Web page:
There is complete silence at the instant of execution and for a brief time afterward. The men are dismissed. Reassembled after the sailmaker’s mates have readied the body for burial, the crew observes Billy’s interment. A strange murmur emanates from the men. The noise quickly ceases at the piping down of the watch. The shrill cry of sea birds prevails during and after the time when Billy’s body, wrapped in his hammock, slides into the sea.
The drumbeat to quarters draws the men’s attention from the burial and dispatches them to their various regular duties. The band on the quarterdeck plays a sacred tune, and the chaplain proceeds with the customary morning service.
Days later, the purser remarks on Billy’s willpower and suggests that he suffered euthanasia. The surgeon retorts that Billy died as do most victims of execution. He labels as romantic any notion that Billy’s death was out of the ordinary.
In these three chapters, Melville establishes a mood of somber tension offset by an extended metaphor of religious imagery. Into the cathedral-like arrangement of crew, some of whom observe from the balcony of the foretop, Billy, like a sacrificial lamb, appears, accompanied by the humane and compassionate chaplain. As Melville describes the fatal instant, Billy, hanged from the cruciform mast, does not simply die — he ascends, against the prophetic glory of the dawn just as the ship is regaining its balance against the roll of the sea. Breaking the silence, Billy and the men, like a minister and congregation, sound the litany, an involuntary choral rebellion — ironically, in the form of a benediction honoring Captain Vere.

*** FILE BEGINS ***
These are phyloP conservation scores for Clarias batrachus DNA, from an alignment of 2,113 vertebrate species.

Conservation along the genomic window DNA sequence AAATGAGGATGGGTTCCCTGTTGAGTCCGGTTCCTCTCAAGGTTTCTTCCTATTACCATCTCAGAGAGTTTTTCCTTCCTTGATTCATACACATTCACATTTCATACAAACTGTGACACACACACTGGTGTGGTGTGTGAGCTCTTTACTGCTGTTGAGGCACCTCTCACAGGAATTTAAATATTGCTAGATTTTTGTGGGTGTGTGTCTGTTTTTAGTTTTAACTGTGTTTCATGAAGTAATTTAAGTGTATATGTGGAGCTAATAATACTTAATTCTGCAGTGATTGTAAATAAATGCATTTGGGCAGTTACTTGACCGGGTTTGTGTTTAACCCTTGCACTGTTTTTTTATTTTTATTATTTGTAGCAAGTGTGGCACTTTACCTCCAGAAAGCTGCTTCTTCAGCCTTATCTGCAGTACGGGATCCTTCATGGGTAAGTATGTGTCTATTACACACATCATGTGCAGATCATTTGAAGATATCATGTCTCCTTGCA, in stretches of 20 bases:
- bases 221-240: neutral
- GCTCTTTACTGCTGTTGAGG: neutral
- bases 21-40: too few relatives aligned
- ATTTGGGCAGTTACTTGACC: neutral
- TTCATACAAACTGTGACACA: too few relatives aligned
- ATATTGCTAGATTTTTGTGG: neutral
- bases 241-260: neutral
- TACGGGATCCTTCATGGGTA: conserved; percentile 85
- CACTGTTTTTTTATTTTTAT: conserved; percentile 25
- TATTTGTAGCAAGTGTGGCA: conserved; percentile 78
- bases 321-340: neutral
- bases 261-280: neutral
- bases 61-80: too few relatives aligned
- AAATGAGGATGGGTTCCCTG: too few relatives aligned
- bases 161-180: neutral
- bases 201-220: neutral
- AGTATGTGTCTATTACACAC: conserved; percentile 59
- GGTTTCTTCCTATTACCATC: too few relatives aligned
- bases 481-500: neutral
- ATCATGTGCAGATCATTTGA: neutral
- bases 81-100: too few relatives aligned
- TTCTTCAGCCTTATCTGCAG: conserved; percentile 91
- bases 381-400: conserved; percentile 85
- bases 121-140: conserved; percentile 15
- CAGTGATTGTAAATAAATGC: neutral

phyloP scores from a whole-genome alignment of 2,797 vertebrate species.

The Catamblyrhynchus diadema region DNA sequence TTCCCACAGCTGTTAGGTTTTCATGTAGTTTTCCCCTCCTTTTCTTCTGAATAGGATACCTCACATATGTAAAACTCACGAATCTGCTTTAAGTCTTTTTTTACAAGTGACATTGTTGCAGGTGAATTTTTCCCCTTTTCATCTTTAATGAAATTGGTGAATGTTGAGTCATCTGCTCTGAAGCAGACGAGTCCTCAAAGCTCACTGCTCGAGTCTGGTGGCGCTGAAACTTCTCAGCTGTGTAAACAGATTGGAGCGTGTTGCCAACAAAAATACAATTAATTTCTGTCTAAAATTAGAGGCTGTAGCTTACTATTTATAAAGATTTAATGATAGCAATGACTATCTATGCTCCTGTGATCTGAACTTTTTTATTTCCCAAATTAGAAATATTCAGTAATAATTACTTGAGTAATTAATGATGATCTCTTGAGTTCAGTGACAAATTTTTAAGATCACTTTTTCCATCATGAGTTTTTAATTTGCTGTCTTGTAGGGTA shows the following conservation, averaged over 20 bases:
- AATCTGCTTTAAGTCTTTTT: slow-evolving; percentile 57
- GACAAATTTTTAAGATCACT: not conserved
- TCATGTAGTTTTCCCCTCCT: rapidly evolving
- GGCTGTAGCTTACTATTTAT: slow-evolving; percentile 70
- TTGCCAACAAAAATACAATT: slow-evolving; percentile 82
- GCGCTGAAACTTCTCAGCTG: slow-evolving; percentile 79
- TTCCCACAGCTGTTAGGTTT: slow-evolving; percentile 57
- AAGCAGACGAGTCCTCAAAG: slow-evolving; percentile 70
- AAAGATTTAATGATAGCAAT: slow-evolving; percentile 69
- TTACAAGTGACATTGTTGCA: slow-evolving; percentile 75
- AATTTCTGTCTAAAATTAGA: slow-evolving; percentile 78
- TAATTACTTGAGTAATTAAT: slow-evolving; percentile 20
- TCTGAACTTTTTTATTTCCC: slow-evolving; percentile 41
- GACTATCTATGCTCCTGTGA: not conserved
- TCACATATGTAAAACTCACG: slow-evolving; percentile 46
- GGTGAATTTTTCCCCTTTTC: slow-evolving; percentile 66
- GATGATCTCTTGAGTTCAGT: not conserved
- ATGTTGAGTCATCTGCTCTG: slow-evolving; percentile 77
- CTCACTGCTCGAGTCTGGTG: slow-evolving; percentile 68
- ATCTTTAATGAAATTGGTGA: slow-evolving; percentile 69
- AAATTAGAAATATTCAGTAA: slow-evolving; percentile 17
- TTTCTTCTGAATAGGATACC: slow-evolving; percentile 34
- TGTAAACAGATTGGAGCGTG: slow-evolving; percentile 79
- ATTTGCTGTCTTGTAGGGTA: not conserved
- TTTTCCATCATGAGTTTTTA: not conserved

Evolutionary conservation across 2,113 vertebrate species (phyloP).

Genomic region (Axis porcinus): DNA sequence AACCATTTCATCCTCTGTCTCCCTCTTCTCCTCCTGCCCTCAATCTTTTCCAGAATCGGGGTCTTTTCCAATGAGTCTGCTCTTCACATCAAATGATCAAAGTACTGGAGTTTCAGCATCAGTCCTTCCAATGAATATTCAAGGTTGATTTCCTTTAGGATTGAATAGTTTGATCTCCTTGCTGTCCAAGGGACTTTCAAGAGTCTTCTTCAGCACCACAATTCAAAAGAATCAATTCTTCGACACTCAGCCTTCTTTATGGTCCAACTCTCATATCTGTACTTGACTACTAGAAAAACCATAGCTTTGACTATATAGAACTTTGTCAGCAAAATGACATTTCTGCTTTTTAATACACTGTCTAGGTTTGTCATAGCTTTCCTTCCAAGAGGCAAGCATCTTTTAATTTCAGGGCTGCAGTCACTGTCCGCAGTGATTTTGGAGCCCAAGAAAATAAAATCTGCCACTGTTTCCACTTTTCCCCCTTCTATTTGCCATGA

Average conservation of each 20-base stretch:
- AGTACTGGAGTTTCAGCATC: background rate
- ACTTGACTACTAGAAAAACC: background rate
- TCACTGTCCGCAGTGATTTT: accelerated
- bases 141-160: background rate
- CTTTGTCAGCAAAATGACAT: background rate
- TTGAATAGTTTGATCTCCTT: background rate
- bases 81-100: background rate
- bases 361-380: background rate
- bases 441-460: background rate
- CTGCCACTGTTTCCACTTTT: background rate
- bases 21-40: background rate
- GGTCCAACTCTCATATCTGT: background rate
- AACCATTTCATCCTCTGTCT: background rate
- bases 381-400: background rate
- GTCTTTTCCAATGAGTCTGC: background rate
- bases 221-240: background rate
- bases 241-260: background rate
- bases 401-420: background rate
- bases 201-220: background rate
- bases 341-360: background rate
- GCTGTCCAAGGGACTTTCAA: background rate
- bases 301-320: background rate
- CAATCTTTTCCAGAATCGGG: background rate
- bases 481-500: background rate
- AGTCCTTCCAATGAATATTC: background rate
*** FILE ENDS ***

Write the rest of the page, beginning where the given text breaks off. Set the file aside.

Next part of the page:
The procedure for execution, particularly of a favorite crewman, holds a grim potential for disturbance — emotional and possibly physical. Though held one hour earlier than usual, the normal morning routine and its ingrained habits are a skillful diversion following Billy’s hanging and burial. Melville deftly concludes this central episode with the coming of the morning, which he compares to smooth white marble, the symbolic tombstone for Billy Budd.
the prophet in the chariot . . . dropping his mantle to Elisha Melville compares the departure of night to the ascension of the prophet Elijah and the passing of his mantle to Elisha, his successor (II Kings 2:11–13).
powder-boys and younger tars the younger sailors, who climb to better vantage points from which to view the execution.
foreyard . . . mainyard Billy is hanged from the yardarm holding the mainsail rather than from a lower one, as is the usual practice.
purser the ship’s accountant.
in short, Greek The terse words of the surgeon relegate the purser’s musings to the more imaginative world of Greek literature, which he sets in stark contrast to the trenchant laws of science.
Orpheus with his lyre Captain Vere, a deep reader, knows the value of music, which he connects with the powerful performances of Orpheus, a character in Greek mythology who, with his music, sways the gods of the Underworld to let his dead wife, Eurydice, return to life.